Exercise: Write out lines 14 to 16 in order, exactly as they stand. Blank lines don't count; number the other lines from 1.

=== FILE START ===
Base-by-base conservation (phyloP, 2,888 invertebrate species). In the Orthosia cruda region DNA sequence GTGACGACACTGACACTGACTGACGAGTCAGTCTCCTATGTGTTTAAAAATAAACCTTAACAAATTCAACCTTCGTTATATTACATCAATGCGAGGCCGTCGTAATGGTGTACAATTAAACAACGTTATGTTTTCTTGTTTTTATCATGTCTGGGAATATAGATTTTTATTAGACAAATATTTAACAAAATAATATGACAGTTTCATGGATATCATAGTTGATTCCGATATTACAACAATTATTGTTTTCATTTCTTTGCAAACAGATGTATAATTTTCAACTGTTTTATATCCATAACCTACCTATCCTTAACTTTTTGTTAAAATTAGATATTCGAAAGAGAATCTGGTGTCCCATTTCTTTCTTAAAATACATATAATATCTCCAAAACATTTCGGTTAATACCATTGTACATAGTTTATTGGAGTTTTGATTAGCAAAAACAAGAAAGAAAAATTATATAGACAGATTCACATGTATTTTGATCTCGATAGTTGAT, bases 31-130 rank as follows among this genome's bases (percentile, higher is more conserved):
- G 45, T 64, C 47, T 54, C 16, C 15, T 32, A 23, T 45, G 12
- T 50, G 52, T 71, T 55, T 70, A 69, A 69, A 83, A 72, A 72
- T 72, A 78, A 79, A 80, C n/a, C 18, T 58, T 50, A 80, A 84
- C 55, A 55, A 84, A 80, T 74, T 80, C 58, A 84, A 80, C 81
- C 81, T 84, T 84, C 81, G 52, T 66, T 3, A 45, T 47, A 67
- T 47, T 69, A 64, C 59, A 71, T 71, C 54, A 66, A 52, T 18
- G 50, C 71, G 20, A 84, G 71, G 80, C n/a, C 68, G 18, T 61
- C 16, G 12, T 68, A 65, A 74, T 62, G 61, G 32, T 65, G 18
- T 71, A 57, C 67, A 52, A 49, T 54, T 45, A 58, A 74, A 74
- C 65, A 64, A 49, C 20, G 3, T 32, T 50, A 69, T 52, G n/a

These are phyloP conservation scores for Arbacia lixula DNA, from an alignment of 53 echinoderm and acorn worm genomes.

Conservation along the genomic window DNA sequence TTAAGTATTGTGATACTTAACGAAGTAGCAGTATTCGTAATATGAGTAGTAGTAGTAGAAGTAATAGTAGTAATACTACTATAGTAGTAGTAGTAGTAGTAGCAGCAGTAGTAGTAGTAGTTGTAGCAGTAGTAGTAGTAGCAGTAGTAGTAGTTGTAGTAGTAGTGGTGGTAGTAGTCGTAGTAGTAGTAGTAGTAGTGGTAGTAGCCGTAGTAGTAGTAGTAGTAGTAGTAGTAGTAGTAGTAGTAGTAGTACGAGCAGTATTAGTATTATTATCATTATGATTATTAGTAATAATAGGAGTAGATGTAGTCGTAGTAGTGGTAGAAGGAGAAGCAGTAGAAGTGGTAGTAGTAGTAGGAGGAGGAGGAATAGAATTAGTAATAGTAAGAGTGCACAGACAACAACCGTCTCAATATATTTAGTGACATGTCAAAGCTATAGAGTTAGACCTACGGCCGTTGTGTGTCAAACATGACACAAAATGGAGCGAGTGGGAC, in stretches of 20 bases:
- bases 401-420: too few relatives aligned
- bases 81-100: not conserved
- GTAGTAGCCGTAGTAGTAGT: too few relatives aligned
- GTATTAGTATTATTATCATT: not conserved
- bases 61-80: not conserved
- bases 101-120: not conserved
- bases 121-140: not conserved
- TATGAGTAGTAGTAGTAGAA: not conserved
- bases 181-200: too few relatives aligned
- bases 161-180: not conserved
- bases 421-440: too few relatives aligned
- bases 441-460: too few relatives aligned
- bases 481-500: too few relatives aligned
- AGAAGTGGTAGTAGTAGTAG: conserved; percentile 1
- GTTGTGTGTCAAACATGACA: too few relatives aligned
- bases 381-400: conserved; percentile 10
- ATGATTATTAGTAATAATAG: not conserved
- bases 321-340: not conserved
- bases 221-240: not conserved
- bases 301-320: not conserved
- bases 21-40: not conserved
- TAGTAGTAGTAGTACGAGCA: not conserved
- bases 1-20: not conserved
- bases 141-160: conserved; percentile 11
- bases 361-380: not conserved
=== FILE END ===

- bases 401-420: too few relatives aligned
- bases 81-100: not conserved
- GTAGTAGCCGTAGTAGTAGT: too few relatives aligned